New Mansfield mayor Kate Allsop described her appointment as ‘humbling’ and ‘very emotional’ following a close-run election.
The Mansfield Independent Forum candidate was virtually level with rival, Labour’s Martin Lee, after the first-choice voted were counted a the John Fretwell Centre on Friday afternoon.
Mrs Allsop had polled 17,604 votes, with Mr Lee picking up 17,562.
Third candidate Phil Shields had pulled in 9,672, taking him out of the race for the prestigious position.
However, after the second-choice votes were counted, as part of the supplementary voting system, Mrs Allsop had almost 3,000 more votes than Mr Lee, taking her total to 22,600.
Close to tears, the new mayor said: “It feels absolutely wonderful, I’m just delighted.
“It was very emotional, to think so many people voted for me is humbling.”
Mayor Allsop follows independent mayor, Tony Egginton, into the role, after he was elected for three successive terms from 2002 to 2015.
Se added: “I have worked with Tony for 12 years, and we have come a long way since then, but there’s always room for improvement.
“There’s so much I want to do.”
As part of her manifesto, Mayor Allsop has pledged to scrap councillors’ expenses, including her own, introduce free half-hour parking in Mansfield town centre, oversee the construction almost 400 new homes, as well as having ‘radical’ plans for the town.
She has also emphasised her desire to kick party politics out of the council.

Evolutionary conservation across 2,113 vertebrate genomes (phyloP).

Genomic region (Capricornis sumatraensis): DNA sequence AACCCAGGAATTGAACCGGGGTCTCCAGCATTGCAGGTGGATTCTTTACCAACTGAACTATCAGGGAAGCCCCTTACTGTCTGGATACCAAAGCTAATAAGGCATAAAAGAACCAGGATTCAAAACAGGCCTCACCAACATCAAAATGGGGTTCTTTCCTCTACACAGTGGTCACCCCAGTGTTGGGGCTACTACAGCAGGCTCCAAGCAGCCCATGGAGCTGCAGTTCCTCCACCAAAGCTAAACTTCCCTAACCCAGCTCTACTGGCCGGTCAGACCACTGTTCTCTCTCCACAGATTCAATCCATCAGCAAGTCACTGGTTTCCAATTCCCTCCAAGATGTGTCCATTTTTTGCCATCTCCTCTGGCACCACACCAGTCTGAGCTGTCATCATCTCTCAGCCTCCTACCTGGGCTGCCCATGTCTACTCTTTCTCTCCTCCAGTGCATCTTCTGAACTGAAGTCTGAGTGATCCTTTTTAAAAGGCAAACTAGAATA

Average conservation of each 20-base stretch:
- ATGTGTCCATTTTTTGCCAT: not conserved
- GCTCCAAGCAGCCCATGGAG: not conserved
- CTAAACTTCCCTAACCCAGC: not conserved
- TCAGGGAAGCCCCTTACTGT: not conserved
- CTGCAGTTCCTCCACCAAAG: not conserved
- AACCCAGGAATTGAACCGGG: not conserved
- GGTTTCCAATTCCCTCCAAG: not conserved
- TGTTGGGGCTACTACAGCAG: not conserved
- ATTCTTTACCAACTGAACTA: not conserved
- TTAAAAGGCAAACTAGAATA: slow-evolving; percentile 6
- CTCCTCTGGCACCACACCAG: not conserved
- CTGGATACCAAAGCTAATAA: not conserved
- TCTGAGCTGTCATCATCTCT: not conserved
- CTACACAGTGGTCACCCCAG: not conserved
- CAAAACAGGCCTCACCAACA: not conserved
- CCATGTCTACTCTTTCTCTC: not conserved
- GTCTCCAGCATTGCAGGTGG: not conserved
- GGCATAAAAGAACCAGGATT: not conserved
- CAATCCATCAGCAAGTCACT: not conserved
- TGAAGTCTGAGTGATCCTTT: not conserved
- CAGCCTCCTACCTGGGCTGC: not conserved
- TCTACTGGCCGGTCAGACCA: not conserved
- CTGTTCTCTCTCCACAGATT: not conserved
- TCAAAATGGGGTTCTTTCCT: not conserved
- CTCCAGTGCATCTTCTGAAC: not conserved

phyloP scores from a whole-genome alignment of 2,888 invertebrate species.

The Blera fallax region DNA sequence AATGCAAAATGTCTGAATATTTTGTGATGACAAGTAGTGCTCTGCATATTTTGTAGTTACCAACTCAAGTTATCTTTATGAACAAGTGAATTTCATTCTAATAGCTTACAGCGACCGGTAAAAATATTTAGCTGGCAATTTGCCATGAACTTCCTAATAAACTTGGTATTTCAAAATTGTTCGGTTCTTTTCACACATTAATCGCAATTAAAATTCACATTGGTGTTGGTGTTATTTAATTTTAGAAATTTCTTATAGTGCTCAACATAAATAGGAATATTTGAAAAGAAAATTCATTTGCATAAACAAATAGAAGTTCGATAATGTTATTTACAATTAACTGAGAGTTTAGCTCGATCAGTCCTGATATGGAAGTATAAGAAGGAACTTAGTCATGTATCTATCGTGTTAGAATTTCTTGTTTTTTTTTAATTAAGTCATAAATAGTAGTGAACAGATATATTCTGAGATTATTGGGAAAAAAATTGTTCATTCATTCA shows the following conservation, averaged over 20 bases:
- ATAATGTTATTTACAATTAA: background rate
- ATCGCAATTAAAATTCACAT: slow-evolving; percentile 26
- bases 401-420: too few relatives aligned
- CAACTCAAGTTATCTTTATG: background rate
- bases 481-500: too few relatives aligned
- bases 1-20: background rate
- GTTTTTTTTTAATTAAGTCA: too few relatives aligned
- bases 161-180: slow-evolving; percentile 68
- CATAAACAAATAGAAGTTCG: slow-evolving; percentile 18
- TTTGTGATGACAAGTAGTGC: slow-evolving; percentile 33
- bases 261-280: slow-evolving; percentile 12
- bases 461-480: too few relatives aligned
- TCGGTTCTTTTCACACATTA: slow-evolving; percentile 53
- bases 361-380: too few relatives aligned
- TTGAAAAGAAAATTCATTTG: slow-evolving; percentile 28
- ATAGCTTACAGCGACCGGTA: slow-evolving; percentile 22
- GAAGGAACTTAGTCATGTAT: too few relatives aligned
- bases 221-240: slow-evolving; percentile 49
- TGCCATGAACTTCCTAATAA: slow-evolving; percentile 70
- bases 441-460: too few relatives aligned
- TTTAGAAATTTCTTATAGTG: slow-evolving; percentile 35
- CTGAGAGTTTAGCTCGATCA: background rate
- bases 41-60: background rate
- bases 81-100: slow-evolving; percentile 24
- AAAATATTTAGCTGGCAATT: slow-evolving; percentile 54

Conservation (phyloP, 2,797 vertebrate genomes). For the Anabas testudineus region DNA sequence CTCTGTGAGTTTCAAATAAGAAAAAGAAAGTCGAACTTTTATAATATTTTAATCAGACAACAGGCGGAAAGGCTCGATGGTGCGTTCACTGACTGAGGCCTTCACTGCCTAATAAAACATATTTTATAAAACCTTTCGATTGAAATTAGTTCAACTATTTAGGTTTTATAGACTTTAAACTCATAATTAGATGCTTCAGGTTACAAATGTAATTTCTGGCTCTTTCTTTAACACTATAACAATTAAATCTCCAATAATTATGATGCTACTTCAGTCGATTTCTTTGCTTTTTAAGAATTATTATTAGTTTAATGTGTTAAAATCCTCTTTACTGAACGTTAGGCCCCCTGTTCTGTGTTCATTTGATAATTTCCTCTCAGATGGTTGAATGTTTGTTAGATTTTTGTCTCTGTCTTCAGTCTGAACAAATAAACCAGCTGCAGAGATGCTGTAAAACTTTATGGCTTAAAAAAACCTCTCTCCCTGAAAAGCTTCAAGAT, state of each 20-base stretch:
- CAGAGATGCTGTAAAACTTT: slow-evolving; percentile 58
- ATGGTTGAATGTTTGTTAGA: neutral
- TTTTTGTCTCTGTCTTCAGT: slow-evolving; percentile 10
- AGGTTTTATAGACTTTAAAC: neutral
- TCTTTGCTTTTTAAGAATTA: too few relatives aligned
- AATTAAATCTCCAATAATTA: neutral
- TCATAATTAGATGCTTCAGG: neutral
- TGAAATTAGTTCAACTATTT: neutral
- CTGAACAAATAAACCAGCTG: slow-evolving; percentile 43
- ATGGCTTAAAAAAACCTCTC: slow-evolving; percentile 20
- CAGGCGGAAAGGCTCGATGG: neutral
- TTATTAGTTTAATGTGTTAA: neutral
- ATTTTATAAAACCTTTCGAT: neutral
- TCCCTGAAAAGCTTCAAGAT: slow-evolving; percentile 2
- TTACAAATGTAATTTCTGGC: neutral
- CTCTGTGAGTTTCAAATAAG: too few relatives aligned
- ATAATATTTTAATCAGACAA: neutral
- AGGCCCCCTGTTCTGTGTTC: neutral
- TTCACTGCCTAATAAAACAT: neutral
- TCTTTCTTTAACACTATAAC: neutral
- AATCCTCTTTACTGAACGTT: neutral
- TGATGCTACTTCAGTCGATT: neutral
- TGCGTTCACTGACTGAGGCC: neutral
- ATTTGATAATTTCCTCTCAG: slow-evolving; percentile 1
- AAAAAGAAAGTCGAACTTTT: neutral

The mayoral election result was the first blow of a disappointing night for the Labour party, who despite holding onto a majority in the district council elections, lost a number of seats to the Mansfield Independent Forum.
For Martin Lee, who opted not to stand in the council elections and concentrate on becoming mayor, it signals the end to his time on Mansfield District Council.
Mr Lee, who was also emotional after the mayoral result was announced said: “I’m very disappointed, it was always going to be a hard task.
“They (Mansfield Independent Forum) threw a lot of money at it.
“I’m no longer a councillor so I’ll have a break and think where to go.”
Meanwhile, Phil Shields, who also later lost his seat on the council was pleased with amount of votes he polled.
However, he felt financing his own campaign meant he was unable to compete with the other two candidates.
He said: “I think I have done really well to get just under 10,000 votes.
“It’s just a shame there has been a general election at the same time which I think had a big bearing on it.
“I’ll come back in four years’ time and give it another go.
“It’s been a good team effort but when you haven’t got the money behind you,you are restricted on what you can spend. A lot of it comes down to that.”
More than 46,402 people voted in the mayoral elections, almost 58 per cent of the electorate, making it the largest turnout in the history of Mansfield’s mayoral elections.
The previous best was in 2011 which had a 37.4 per cent return.
Kate said: “I
The count took more than four hours to complete at the John Fretwell Centre.